Tuesday, July 3. 2007
In my previous entry, I described how one could set up selenium to runs tests from emacs, via the Moz REPL. The most painful part of all of that is setting up the REPL to run. After every firefox startup, you have to manually go to tools menu, and manually select 'MozLab' and then 'Start REPL'. YUCK.
Enter UserChrome.js. With a little more polish, some documentation, and something more then a MozillaZine forum posting for a website; this little extension is poised to become the new GreaseMonkey. It will be the GreaseMonkey for the hard core.
Monday, June 25. 2007
Enter Selenium IDE. The Selenium IDE provides you with a method to record and execute automated tests of your website. It is easy to use, and hella cool. It can test things like the existence of an element, the text contained inside of an element, its width, height, position, etc. Using selenium, you can build yourself unit tests. This is especially useful and powerful if you happen to be one of the unlucky bastards faced with writing code in JSTL, SMARTY, or some other templating-language-that-needs-to-die. Now you finally have unit tests.
Using Selenium, the testing process is a little more automated. More importantly, you can build a series of regression tests, to ensure the stability of your web application.
- you can script your browser from emacs
Update 2007-07-09: new versions (Version 0.2) added
Here are the two files:
Here is how you use them:
First, download the MozREPL and Selenium IDE extensions for firefox
Edit selenemacs.el to make sure that the variable selenemacs-js-file points to selenemacs.js
Enable the MozRepl (Tools->MozLab->StartREPL)
Load up selenemacs.el inside emacs (load-file "path/to/selenemacs.el") works
Enable the minor mode selenemacs-minor-mode
Record your test in SeleniumIDE
Use the emacs command selenemacs-execute-test to launch the test, its shortcut is C-c C-s C-e
Emacs tells you if the test passed or failed.
The idea here is that you write your test, and stop using your eyes to test the results of your coding to the browser, but instead use Selenium. This is especially good if you are doing multi-stage and repetitive like testing logins, searches, etc. You can code and test right inside emacs, and only have to switch to the browser to verify that your tests actually passed.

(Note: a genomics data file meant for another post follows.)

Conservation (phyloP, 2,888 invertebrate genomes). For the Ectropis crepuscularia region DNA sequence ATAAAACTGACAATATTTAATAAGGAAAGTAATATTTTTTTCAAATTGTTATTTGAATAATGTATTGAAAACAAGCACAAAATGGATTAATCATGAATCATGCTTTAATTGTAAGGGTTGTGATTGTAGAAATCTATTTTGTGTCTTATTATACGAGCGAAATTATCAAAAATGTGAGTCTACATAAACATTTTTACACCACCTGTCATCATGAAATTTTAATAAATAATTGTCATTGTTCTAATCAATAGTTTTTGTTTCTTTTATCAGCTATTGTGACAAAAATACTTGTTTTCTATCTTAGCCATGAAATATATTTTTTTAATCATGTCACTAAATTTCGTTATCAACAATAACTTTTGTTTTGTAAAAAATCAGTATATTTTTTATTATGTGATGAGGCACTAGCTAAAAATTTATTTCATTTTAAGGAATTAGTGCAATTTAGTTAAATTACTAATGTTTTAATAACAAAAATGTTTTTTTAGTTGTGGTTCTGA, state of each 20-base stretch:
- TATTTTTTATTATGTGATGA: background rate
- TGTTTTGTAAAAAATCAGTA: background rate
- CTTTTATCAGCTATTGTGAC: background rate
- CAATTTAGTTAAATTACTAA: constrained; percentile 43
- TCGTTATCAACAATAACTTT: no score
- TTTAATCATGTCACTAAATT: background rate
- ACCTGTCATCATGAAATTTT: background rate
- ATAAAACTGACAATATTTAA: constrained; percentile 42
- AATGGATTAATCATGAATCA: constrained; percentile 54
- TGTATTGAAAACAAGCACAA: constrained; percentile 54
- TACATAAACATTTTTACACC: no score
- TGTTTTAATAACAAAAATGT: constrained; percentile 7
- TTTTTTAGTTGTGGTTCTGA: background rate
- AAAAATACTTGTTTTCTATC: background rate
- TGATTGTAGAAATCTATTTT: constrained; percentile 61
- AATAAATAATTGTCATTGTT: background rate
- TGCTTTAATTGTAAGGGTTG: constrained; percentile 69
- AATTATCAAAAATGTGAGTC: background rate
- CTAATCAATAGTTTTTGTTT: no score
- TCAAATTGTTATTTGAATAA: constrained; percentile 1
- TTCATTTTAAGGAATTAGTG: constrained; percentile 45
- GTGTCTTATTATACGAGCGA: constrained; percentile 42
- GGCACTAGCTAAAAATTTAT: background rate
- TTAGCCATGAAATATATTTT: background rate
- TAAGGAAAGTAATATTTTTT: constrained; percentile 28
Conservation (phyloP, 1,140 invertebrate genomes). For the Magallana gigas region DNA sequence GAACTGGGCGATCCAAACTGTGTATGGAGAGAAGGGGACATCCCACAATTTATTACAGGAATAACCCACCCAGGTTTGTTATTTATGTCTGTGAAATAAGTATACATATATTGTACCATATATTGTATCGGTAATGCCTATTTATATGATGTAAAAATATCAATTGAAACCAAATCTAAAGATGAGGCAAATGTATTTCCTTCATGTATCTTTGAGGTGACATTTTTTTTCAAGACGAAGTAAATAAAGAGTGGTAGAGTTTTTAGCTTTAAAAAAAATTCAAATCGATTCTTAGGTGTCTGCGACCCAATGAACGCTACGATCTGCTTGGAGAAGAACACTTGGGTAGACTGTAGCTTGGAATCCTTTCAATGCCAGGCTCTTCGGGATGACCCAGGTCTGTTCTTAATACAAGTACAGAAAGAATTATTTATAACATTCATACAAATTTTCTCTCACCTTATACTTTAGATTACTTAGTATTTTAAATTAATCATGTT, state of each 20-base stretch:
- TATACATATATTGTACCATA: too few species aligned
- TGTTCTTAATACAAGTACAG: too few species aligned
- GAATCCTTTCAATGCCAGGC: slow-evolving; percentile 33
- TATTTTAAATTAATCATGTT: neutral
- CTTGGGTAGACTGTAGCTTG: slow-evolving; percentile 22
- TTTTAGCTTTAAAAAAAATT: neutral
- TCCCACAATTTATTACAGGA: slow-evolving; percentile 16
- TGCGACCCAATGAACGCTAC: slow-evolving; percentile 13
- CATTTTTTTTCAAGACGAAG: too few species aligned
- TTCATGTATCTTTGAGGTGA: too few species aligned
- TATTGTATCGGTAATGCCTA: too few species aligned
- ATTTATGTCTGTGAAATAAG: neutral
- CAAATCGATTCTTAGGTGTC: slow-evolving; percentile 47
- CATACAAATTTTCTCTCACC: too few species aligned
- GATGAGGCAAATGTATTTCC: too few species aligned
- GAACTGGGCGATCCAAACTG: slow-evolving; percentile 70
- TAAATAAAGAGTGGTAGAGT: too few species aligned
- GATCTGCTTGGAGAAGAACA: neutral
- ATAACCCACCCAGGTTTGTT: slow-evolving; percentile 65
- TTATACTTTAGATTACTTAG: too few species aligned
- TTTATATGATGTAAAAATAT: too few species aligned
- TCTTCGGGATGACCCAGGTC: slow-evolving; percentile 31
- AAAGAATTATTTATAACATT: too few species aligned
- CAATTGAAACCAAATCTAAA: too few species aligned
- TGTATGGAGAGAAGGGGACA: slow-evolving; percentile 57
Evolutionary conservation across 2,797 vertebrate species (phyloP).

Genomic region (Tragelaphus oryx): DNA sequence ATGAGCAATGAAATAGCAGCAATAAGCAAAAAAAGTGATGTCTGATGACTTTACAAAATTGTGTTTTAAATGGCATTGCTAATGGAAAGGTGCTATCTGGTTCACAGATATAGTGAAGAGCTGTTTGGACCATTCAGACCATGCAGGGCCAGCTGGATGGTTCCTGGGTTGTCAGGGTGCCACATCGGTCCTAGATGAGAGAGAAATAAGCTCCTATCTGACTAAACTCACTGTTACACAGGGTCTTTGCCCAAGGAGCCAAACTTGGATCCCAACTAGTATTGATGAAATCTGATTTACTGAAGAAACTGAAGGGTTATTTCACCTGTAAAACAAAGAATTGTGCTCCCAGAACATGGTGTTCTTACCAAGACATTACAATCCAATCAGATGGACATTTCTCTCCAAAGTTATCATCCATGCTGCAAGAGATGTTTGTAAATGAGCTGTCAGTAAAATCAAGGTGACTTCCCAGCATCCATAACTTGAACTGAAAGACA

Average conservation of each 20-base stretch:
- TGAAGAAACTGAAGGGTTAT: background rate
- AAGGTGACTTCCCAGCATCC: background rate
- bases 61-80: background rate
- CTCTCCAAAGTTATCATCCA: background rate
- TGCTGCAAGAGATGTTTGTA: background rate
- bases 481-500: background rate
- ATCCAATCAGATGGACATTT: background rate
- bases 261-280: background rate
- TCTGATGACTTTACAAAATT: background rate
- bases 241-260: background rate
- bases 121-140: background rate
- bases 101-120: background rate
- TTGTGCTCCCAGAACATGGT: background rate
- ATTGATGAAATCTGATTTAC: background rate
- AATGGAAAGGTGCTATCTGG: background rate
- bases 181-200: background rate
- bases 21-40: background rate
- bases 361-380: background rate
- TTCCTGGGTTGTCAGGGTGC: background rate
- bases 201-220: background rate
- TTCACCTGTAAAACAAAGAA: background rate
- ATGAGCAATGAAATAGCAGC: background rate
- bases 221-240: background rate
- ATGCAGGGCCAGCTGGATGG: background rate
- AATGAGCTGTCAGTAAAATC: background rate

These files also show an interesting way to script mozilla through emacs. The next step of course is to get emacs to start interacting with Firebug.
Friday, March 18. 2005
Tuesday, February 22. 2005
If you got here because this has happened to you, here is a list of things to do:
- Make sure you aren't running 2 firefoxes under a different profile.. Check this post here for some information
- do a search for bookmarks.html on your system. Make sure you DO search hidden files! Open them up with your browser, and if it is your bookmarks, then you are safe. Away you go!
- Do a disk-repair and check. your bookmarks might be in a file called fileXXXX.chk (where XXXX is a 4 digit number, like 0001). What you should do is open the file with a text editor, (notepad if you have to), and you are looking for HTML, with a list of all your bookmarks.. (good luck).
- Use an undelete utility, and look for the file bookmarks.html.moztmp. Apparently that might be your bookmarks file, but it may take some massaging.
- Start backing up! learn from your mistakes. Bookmark Backup is pretty cut and dry, but there are other solutions out there.
- This is bad, this is a very big, bad scary bug with Firefox. But the grass probably isn't all that greener on the other side. IE is still not terribly secure, and, depending on your system, can crash if you even look at it wrong. I don't know about Opera.
- There has been some discussion on bugzilla about this problem, so it will hopefully be addressed and fixed.
Tuesday, February 1. 2005
Firefox tan getting hassled by a mouse-eared tan of some kind
The 'movement' isn't limited to operating systems either, there are also tans for programs as well. Norton Anti-virus and McAffee are represented, but so is Outlook and her mortal enemy Thunderbird. Firefox gets representation as well. Whute!
This is just so damn cool on so many levels. I can't exactly verbalize why I dig this so much.